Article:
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Defence Housing Executive:Key Targets 2003–04

Baroness Golding asked Her Majesty's Government:

Lord Bach: The following key targets have been set for the Defence Housing Executive for 2003–04:

    Key Target 2: Less than 3.3 per cent of occupants should experience significant defects within 14 days of moving in

    Key Target 3: To complete the planned upgrade of 1,200 properties by 31 Mar 2004.

    Key Target 4: To complete— at least 95 per cent of emergency repairs within 24 hours of notification; at least 90 per cent of urgent repairs within five working days of notification; at least 95 per cent of routine repairs within two months of notification.

    Key Target 5: To reduce the management margin progressively towards 10 per cent by November 2005, to better balance supply and demand while delivering other key targets (the DHE's interim target for 31 March 2004 is to have a management margin of 11.4 per cent).

    Key Target 6: To reduce dissatisfaction: with the quality of the property provided as SFA by 1 per cent to 17 per cent of occupants by 31 Mar 2004; with the service that occupants receive from DHE personnel by 1 per cent to 19 per cent of occupants by 31 Mar 2004.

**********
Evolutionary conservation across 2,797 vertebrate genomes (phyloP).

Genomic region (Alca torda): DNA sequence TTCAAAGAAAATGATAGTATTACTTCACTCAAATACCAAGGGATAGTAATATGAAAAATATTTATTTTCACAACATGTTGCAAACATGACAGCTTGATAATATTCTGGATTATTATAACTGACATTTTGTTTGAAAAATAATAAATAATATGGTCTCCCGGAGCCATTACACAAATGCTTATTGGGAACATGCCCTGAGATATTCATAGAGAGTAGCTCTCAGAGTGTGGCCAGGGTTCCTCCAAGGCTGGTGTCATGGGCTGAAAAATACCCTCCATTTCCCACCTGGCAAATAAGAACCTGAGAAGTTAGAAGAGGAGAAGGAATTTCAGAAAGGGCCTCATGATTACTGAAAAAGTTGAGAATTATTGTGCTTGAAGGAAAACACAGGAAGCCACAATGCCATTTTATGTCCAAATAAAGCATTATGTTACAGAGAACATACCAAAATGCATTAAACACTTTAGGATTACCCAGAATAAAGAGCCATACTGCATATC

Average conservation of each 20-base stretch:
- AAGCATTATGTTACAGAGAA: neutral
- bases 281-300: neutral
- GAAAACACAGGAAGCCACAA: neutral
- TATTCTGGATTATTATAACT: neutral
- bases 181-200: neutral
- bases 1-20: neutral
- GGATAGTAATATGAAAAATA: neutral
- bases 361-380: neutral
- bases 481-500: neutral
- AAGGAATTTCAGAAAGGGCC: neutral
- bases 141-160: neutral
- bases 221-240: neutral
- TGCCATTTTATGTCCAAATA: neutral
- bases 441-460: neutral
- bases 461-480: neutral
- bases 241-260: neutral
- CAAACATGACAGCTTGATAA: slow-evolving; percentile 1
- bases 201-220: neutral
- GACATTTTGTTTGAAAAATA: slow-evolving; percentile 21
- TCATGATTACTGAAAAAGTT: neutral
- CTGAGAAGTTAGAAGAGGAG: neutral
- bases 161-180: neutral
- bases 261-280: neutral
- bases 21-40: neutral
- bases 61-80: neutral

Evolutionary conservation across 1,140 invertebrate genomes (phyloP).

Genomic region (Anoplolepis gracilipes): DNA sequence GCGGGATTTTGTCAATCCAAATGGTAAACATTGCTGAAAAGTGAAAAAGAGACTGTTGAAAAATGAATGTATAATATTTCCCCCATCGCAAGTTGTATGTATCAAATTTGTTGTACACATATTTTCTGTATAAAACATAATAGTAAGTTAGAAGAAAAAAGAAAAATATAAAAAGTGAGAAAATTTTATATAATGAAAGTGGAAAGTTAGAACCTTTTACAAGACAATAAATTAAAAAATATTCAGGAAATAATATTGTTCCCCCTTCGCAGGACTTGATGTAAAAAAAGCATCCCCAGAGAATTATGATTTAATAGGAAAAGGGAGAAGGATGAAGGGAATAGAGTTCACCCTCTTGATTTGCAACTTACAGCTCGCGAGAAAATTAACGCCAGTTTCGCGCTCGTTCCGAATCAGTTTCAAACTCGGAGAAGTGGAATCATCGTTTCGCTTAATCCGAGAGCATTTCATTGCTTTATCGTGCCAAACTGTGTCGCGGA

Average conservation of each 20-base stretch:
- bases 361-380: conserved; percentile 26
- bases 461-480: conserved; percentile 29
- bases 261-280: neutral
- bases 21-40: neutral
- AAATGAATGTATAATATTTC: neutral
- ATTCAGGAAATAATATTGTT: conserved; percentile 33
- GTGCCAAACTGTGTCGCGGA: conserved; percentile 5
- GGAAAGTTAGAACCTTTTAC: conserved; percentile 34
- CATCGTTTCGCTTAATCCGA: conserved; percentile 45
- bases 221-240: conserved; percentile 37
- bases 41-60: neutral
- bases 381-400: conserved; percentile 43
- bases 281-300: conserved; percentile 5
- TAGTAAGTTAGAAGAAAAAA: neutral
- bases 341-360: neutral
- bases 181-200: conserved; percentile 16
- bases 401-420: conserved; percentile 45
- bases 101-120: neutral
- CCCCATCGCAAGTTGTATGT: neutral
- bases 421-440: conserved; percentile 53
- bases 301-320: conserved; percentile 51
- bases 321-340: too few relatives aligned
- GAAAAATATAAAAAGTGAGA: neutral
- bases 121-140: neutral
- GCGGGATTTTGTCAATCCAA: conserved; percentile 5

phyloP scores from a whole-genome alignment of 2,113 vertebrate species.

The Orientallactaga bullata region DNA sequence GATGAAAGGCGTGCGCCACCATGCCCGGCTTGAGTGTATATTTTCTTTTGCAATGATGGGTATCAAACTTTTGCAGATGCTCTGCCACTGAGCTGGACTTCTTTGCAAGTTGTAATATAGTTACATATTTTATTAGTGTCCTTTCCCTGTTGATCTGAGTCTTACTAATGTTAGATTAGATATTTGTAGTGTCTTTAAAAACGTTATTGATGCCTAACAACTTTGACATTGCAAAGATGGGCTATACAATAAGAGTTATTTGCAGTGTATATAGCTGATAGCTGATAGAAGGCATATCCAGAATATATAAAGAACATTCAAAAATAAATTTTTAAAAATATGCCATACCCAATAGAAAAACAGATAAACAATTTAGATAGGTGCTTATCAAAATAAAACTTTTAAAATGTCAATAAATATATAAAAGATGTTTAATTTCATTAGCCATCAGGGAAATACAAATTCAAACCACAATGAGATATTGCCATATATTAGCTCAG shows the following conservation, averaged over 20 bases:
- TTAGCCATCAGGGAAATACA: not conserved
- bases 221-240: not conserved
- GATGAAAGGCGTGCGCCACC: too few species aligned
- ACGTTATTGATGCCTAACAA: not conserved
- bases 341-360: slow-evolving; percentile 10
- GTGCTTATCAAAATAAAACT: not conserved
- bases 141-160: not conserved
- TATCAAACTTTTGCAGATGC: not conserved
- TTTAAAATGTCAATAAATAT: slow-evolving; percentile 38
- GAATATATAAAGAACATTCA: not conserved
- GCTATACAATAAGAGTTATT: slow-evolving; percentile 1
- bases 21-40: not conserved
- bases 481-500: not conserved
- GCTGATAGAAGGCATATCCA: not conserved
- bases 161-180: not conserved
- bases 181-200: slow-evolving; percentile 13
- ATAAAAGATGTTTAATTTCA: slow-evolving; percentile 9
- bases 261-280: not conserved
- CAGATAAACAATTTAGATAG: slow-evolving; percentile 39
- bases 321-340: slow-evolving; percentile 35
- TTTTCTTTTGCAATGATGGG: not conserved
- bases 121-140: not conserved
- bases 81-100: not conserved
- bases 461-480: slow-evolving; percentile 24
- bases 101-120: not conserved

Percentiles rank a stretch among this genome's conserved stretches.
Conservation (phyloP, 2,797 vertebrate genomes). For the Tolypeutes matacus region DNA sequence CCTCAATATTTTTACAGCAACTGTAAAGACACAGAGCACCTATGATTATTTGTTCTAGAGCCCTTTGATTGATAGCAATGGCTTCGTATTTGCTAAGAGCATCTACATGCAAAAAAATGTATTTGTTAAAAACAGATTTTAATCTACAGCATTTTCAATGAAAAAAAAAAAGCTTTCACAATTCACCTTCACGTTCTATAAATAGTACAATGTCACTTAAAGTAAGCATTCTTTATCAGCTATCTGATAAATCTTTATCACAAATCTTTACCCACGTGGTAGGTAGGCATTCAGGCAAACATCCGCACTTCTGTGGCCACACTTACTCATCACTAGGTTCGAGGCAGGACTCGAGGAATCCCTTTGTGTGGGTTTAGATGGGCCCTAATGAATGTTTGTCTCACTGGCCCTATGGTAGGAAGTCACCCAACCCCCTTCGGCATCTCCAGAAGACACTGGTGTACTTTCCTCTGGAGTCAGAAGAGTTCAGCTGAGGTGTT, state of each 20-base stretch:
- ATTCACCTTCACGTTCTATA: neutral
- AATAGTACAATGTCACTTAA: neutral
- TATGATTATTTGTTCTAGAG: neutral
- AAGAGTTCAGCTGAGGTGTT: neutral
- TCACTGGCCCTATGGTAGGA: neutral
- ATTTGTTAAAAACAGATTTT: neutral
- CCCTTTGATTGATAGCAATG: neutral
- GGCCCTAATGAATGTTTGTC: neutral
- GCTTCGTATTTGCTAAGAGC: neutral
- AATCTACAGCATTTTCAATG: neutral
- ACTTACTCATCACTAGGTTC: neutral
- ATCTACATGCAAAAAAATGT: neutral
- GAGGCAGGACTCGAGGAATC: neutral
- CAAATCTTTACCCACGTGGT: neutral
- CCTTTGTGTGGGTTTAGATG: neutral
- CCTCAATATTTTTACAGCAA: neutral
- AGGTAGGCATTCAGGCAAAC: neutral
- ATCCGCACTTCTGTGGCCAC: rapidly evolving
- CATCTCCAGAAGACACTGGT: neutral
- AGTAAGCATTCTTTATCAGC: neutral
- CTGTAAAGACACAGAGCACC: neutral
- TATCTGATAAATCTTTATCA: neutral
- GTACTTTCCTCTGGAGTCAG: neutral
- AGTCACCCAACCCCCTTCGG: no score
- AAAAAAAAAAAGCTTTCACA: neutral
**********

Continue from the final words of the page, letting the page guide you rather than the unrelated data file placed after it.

Copies of the DHE's corporate plan will be placed in the Library of the House.

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Iraq: Al Majarr Al Kabir, 24 June 2003

Lord Clinton-Davis asked Her Majesty's Government:

    Whether they will provide an update on events in Al Majarr Al Kabir, Iraq, on 24 June 2003.[HL3763]

Lord Bach: On 24 June last week, in another place, my right honourable friend the Defence Secretary informed the House that six Royal Military Police soldiers had been killed, and eight other United Kingdom service personnel had been wounded in incidents in Iraq earlier that day. Since then, we have been working hard to establish what took place. It may be some time before we have a full picture; indeed, we may never know with absolute certainty precisely what happened.

However, we will do all we can to establish the facts, and to hold to account those responsible. Accordingly, we have launched an investigation, and the Special Investigation Branch has appointed a senior investigating officer. We are also looking at the wider, operational aspects of what took place, to determine whether there are any lessons we need to learn. It may be some time before this work is complete, and we do not therefore intend to respond to every piece of media speculation or conjecture in the interim.